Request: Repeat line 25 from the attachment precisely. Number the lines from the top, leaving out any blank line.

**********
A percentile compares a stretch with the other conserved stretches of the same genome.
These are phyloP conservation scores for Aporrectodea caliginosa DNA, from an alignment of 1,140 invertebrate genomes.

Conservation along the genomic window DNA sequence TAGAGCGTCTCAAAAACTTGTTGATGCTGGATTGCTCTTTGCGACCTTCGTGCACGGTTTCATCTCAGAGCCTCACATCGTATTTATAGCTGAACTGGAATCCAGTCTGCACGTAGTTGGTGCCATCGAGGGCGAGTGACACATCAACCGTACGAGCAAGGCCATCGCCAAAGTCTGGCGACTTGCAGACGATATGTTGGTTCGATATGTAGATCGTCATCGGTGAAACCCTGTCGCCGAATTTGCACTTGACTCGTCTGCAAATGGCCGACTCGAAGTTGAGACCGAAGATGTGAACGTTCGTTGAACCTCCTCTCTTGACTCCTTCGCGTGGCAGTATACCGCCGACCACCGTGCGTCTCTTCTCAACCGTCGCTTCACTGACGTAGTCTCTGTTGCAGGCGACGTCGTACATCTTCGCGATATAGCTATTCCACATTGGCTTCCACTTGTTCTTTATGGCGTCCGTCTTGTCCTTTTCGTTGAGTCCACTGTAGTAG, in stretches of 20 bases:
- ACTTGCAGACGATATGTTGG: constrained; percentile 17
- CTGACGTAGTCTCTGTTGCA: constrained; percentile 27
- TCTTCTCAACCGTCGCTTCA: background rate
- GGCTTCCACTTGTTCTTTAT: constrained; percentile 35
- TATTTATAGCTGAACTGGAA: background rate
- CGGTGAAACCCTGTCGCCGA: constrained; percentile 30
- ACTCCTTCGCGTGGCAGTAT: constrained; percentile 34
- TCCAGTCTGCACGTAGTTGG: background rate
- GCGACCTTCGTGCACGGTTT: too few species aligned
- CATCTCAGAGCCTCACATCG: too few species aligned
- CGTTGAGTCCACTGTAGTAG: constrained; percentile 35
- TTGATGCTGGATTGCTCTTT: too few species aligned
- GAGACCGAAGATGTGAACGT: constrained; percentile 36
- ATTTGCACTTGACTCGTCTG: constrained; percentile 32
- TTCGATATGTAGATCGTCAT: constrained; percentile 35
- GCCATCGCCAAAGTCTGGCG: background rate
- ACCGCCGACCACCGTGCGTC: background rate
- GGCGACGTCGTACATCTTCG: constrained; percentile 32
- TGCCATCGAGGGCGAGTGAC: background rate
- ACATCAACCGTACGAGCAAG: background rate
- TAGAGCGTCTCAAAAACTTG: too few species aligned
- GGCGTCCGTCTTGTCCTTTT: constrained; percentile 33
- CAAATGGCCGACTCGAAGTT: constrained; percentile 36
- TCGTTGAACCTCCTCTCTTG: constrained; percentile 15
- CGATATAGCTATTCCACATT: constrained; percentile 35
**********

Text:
- GGCGTCCGTCTTGTCCTTTT: constrained; percentile 33